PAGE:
Recently-released internal emails sent between Monsanto employees were “taken out of context,” according to a response from the company’s corporate engagement representative.
Communications between Monsanto employees were released as evidence in a lawsuit filed by California farm workers who allege that glyphosate, the active ingredient in Roundup, causes health problems including cancer.
Some emails alluded to a relationship between Jess Rowland, a now-retired Environmental Protection Agency (EPA) official, and Monsanto regulatory experts. A September 2015 message, quoted in an NPR article, said, “Jess will be retiring from EPA in ~5—6 months and could be useful as we move forward with ongoing glyphosate defense."
The Organic Consumers Association called on members of Congress to conduct a full investigation into whether or not EPA officials colluded with Monsanto to withhold scientific evidence stating the company’s flagship product potentially could cause cancer.
“Consumers are told to rely on the EPA to determine the safety of chemicals like glyphosate, and products like Roundup,” said Ronnie Cummins, international director of the Organic Consumers Association in a statement. “When credible sources indicate that EPA officials have deliberately compromised the safety of the public, consumers have a right to know. Monsanto should not be allowed to continue to profit from sales of a product that some EPA scientists, and scientists at World Health Organization, have determined is likely to cause cancer.”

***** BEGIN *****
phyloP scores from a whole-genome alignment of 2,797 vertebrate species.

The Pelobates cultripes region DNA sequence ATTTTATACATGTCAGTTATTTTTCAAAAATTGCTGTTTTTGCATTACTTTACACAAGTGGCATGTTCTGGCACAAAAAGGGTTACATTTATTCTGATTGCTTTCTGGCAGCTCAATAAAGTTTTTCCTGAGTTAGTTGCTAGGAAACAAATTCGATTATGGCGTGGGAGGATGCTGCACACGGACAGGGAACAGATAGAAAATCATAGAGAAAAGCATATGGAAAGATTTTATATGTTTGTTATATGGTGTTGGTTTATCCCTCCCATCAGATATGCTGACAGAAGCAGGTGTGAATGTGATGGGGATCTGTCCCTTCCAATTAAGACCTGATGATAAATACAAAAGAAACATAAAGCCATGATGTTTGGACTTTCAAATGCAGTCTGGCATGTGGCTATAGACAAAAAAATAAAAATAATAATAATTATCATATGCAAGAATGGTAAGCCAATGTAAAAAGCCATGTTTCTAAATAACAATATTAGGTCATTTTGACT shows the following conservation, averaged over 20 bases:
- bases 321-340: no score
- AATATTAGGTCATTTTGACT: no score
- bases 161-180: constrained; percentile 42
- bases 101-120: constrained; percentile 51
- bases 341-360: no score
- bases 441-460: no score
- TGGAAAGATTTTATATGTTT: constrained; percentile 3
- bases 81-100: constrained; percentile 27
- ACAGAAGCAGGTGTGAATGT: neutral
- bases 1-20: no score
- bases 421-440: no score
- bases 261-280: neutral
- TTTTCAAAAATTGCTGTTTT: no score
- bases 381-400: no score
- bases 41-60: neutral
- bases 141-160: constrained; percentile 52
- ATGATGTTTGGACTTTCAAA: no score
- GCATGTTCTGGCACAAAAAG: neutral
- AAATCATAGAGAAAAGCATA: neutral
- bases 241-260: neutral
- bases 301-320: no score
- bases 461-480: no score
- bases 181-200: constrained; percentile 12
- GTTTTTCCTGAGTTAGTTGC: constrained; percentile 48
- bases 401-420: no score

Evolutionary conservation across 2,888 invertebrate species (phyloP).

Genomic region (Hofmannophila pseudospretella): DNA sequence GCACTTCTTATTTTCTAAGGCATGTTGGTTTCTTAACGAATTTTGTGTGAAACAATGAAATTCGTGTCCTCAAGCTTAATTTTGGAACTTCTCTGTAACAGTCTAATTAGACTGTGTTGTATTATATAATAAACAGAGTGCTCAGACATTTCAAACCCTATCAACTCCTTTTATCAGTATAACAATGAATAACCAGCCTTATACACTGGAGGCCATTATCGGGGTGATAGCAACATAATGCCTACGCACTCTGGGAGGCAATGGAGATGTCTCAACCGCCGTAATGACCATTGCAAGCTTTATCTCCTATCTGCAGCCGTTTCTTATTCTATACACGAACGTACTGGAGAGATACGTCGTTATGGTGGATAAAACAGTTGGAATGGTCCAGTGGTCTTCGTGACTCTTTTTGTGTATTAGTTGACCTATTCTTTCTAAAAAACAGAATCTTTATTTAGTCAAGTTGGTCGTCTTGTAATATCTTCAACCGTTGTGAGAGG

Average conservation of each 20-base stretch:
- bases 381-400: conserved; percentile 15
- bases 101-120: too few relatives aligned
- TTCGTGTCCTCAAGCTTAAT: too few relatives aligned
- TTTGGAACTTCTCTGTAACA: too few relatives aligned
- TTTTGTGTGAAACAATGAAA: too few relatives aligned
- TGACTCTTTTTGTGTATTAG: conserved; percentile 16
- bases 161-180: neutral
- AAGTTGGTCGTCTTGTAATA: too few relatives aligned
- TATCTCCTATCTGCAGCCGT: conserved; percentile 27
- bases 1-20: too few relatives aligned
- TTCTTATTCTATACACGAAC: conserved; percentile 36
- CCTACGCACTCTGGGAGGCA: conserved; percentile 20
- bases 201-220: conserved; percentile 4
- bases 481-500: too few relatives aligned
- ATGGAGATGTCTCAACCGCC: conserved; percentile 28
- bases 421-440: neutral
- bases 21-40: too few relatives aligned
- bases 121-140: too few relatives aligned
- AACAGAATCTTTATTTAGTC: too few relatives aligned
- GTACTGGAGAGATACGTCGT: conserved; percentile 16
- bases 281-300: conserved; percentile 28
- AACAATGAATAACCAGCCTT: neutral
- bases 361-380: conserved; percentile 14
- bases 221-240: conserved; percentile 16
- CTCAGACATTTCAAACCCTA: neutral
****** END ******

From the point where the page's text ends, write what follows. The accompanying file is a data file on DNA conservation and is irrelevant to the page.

A March 2015 review of approximately 1,000 published studies issued by the International Agency for Research on Cancer caused that organization to summerize that glyphosate is a “probable” human carcinogen.
Monsanto’s glyphosate sales averaged about $7.8 billion in 2014, the most recent numbers available.
Charla Lord, Monsanto corporate engagement representative, responded to EHS Today with the following statement:
We empathize with anyone facing cancer. We can also confidently say that glyphosate is not the cause. No regulatory agency in the world considers glyphosate a carcinogen.
Still, plaintiffs’ attorneys in the United States have been soliciting plaintiffs for potential lawsuits since an ad hoc working group called IARC incorrectly classified glyphosate. These attorneys are attempting to tie the IARC classification to individual cases of cancer, and they have been running advertisements to recruit plaintiffs. These lawsuits have no merit.
IARC’s classification is inconsistent with the overwhelming consensus of regulatory authorities and other experts around the world, who have assessed all the studies examined by IARC – and many more. While IARC’s erroneous classification has attracted media attention and been used repeatedly by certain anti-agriculture organizations to generate unwarranted fear and confusion, regulators around the world continue to support the safe use of glyphosate.
In fact, since IARC classified glyphosate, regulatory authorities in the United States, Europe, Canada, Japan, New Zealand and Australia have publicly reaffirmed that glyphosate does not cause cancer. Additionally, in May 2016, the Joint FAO/WHO Meeting on Pesticide Residues (JMPR) concluded that “glyphosate is unlikely to pose a carcinogenic risk to humans from exposure through the diet.” On March 15, the European Chemicals Agency concluded another extensive classification review of glyphosate and affirmed that it is not carcinogenic.
Glyphosate is not a carcinogen. The allegation that glyphosate can cause cancer in humans is inconsistent with decades of comprehensive safety reviews by the leading regulatory authorities around the world.
The plaintiffs have submitted isolated documents that are taken out of context. Plucking a single email out of context doesn’t change the fact that the U.S. EPA and regulators around the world, as well as a branch of the World Health Organization that analyzed pesticide residues, have concluded that glyphosate is unlikely to pose a carcinogenic risk to humans.